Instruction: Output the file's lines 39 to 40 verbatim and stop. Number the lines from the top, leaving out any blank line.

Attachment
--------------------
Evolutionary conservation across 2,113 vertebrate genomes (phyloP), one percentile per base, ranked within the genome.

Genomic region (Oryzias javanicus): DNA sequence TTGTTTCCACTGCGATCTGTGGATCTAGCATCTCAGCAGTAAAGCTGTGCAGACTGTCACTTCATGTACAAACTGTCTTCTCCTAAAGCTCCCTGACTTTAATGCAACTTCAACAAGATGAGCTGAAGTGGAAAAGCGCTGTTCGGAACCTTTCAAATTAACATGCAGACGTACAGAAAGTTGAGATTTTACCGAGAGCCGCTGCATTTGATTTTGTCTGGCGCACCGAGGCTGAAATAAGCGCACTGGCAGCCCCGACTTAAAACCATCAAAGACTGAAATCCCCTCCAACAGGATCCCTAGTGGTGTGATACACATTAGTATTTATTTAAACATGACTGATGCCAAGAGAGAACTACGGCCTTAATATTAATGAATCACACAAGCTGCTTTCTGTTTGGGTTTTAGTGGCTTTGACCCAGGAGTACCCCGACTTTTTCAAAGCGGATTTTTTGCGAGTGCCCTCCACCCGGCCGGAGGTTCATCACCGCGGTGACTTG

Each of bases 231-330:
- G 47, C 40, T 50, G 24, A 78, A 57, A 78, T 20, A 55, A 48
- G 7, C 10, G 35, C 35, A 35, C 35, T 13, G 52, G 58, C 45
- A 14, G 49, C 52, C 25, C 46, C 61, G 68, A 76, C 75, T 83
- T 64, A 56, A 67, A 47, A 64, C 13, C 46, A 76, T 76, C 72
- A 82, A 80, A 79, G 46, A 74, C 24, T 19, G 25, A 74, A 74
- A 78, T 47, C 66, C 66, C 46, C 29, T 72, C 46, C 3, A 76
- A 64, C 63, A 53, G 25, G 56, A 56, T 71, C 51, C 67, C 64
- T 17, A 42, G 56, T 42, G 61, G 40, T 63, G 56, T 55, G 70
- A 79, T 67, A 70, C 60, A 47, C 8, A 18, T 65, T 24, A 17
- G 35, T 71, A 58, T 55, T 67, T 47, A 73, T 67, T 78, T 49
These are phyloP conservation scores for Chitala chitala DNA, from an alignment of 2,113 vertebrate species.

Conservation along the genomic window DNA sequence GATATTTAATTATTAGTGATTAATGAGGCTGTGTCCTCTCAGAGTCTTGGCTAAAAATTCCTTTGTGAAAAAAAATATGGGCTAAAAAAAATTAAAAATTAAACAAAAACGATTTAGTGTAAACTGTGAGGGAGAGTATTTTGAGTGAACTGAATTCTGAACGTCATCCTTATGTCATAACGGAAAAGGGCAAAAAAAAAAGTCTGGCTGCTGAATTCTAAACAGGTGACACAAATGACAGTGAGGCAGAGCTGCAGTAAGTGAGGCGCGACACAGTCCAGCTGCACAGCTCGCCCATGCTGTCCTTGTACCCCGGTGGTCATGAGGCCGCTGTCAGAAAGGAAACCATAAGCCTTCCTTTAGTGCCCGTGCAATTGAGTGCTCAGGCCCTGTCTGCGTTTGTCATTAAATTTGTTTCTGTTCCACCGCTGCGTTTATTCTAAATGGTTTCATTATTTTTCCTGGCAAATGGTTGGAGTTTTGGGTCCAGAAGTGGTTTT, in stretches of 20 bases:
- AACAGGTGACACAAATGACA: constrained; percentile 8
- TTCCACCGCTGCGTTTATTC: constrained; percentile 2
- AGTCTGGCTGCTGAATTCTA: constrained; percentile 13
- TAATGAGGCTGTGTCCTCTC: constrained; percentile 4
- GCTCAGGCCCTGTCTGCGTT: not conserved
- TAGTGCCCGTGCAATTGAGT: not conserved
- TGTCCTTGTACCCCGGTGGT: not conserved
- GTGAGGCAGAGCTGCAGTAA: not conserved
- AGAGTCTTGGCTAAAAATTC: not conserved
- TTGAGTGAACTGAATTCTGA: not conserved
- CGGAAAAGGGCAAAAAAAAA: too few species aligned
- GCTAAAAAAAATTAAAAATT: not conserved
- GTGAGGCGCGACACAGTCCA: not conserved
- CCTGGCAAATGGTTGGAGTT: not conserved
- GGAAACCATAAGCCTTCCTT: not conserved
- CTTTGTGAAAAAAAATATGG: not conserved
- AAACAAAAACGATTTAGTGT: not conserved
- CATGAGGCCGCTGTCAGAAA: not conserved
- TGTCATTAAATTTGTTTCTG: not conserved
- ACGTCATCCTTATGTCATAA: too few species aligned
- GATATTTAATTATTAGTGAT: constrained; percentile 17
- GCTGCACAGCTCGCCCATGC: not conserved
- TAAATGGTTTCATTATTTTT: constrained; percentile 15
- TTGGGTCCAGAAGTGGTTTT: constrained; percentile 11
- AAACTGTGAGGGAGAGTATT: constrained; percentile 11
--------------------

- TTGGGTCCAGAAGTGGTTTT: constrained; percentile 11
- AAACTGTGAGGGAGAGTATT: constrained; percentile 11